A lot of programming problems can be solved simply using the correct datastructures. In the process of learning Julia we review some data structures in Julia to solve some problems. The following is a solution to project euler problem 17.
If the numbers 1 to 5 are written out in words: one, two, three, four, five, then there are 3 + 3 + 5 + 4 + 4 = 19 letters used in total.
If all the numbers from 1 to 1000 (one thousand) inclusive were written out in words, how many letters would be used?
NOTE: Do not count spaces or hyphens. For example, 342 (three hundred and forty-two) contains 23 letters and 115 (one hundred and fifteen) contains 20 letters. The use of “and” when writing out numbers is in compliance with British usage.
All we do here is have a dictionary to map the numbers to their english equivalent. After defining the a few base numbers in the dictionary we can build strings for every other number. The spaces are removed from the words simply because the problem description says not to count the spaces.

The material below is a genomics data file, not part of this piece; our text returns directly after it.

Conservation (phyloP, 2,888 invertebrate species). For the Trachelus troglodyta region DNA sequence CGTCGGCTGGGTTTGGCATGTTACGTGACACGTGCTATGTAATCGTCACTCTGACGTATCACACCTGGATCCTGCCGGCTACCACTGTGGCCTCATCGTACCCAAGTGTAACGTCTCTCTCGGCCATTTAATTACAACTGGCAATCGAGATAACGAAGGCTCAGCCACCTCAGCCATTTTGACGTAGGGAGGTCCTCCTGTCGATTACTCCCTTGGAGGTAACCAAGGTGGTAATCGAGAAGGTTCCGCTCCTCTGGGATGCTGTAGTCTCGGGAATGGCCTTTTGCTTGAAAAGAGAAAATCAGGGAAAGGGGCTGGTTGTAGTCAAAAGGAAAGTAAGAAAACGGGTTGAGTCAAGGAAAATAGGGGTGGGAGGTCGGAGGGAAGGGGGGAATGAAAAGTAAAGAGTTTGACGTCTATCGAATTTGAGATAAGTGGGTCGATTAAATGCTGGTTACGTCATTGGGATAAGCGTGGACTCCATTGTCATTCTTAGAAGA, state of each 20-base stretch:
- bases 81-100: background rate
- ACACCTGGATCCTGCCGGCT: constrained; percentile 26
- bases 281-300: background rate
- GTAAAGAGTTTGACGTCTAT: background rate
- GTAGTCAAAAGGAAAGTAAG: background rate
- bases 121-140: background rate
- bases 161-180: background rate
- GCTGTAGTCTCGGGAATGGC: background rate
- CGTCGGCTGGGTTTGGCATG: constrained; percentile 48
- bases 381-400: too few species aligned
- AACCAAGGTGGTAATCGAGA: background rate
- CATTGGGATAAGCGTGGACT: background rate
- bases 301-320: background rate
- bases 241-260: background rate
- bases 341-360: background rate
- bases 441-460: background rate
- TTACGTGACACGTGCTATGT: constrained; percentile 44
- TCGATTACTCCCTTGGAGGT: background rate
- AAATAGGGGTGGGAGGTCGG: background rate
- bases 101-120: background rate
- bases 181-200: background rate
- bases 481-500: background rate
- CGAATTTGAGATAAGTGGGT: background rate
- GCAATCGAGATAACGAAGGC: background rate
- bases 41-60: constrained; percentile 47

The standard data structures available in Julia are quite nice. This example is a problem that can be solved quite easily with a map. This example was chosen because coming from R there is no equivalent data structure. The closest data structures are environments and lists in R. However, for a lot of uses environments and lists don’t quite act in the same way as a dictionary or map.
Using a list to build a map from integers to strings it looks like it unnecessarily fills in all the values inbetween 1 and 5 with NAs. So if I have gaps in the domain of my map the list will automatically fill them in.
I could try to do the same thing with environments:
The problem with environments is that you cannot index with integers. To map integers to strings the best you can do is cast integers to strings and map strings to strings.